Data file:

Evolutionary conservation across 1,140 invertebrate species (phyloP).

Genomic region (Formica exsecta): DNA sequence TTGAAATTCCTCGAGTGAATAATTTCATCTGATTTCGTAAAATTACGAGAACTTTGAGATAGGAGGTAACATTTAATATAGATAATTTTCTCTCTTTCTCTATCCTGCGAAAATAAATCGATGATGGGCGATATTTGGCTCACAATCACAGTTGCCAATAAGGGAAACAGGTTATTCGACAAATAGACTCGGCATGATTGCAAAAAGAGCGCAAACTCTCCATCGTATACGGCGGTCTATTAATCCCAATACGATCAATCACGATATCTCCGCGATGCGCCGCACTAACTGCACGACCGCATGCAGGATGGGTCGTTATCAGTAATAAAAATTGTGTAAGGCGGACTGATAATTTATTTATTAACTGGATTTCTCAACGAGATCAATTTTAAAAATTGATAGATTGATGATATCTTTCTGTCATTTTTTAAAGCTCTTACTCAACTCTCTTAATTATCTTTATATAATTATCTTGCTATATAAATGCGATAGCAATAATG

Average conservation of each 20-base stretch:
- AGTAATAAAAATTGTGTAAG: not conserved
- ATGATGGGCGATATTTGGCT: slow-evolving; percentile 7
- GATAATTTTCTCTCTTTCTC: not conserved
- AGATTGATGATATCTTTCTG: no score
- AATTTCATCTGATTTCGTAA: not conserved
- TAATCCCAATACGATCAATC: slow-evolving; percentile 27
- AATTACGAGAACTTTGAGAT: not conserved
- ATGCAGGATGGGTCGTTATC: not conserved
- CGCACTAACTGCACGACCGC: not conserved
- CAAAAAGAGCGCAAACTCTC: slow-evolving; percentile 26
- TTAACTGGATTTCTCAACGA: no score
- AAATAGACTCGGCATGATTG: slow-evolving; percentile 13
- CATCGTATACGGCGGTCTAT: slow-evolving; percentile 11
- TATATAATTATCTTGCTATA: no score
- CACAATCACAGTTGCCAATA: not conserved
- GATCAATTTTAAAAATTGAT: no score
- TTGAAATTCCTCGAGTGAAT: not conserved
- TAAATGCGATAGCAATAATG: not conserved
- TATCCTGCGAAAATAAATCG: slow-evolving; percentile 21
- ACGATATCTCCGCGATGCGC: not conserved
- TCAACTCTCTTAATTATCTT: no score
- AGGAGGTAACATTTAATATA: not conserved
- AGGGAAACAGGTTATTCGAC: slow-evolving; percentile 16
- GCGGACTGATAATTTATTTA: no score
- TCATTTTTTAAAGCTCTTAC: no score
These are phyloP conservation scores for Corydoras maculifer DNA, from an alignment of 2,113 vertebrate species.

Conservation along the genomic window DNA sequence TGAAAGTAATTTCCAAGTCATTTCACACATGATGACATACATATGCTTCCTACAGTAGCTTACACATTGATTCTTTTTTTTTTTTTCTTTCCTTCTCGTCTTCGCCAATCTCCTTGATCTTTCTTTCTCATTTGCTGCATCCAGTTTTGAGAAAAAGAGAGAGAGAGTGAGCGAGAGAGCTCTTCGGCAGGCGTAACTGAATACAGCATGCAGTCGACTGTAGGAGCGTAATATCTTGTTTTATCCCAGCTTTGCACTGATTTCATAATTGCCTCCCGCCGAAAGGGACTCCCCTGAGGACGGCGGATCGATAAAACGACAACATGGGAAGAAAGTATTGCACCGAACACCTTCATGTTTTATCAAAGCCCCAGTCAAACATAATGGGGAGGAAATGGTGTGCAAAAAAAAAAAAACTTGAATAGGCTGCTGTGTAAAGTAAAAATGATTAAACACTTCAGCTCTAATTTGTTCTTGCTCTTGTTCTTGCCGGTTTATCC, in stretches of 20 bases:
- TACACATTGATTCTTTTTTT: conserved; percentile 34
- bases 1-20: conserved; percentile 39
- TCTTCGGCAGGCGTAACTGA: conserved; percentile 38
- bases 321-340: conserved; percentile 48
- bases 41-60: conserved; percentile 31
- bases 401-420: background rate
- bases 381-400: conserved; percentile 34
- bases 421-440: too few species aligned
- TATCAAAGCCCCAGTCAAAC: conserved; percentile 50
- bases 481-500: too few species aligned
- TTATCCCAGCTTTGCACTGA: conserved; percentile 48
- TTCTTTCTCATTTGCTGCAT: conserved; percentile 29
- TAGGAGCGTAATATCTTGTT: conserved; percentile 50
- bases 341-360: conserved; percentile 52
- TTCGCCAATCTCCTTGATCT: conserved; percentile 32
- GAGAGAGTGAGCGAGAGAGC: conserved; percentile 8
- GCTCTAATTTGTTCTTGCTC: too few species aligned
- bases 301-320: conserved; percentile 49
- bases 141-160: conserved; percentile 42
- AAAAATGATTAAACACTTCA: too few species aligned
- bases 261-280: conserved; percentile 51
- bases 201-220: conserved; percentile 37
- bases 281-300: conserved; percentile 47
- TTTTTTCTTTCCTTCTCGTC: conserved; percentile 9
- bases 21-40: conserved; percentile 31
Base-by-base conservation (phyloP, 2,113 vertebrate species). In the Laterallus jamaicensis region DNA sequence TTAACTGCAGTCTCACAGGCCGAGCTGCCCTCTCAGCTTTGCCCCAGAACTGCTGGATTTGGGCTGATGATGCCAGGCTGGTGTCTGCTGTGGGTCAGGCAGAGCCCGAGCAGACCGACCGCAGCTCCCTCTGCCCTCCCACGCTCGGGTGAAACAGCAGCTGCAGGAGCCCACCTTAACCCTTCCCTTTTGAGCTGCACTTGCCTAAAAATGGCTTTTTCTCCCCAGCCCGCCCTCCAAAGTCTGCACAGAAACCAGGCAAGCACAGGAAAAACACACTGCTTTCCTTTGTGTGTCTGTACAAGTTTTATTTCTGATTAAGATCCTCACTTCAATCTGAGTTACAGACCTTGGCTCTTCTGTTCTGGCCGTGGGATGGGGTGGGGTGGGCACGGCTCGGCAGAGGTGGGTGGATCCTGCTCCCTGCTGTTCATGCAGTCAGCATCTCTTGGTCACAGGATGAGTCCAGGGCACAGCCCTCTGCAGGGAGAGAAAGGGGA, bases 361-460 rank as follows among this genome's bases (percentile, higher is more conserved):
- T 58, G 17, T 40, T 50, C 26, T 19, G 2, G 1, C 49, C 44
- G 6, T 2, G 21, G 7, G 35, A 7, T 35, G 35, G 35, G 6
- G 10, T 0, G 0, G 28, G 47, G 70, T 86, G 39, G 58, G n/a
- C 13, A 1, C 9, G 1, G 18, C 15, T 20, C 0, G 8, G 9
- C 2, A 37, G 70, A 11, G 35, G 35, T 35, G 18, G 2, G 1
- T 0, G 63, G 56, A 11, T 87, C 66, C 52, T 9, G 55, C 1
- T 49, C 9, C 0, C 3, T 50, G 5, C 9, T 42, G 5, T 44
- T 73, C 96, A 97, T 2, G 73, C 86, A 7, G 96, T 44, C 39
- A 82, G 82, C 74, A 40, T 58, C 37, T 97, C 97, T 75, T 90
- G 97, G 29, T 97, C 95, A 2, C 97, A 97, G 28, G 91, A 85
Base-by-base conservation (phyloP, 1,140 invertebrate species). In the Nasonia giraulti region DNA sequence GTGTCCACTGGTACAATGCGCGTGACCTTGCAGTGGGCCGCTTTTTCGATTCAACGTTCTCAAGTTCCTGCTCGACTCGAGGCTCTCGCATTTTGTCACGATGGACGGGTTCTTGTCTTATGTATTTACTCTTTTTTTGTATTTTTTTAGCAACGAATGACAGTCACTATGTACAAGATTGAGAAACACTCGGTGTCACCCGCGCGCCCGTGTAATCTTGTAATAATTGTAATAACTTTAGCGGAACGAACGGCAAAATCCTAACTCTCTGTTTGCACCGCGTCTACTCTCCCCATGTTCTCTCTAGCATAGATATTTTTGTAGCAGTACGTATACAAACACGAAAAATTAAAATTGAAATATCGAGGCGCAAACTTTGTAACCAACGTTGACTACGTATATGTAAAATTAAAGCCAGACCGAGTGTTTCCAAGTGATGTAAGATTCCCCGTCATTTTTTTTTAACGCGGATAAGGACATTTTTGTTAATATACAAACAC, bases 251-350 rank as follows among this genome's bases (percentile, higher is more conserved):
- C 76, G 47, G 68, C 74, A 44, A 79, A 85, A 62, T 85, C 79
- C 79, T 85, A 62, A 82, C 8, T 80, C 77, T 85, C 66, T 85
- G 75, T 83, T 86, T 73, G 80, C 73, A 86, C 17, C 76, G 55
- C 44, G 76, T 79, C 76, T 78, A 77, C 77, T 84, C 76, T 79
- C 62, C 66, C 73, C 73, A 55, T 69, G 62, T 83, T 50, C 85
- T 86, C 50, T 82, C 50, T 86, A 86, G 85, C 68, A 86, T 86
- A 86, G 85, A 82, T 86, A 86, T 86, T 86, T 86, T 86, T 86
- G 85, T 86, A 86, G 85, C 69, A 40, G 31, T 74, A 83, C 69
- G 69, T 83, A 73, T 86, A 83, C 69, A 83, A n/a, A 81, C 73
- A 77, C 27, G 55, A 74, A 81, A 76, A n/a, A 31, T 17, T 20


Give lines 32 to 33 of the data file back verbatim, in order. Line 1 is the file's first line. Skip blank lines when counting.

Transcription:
- bases 1-20: conserved; percentile 39
- TCTTCGGCAGGCGTAACTGA: conserved; percentile 38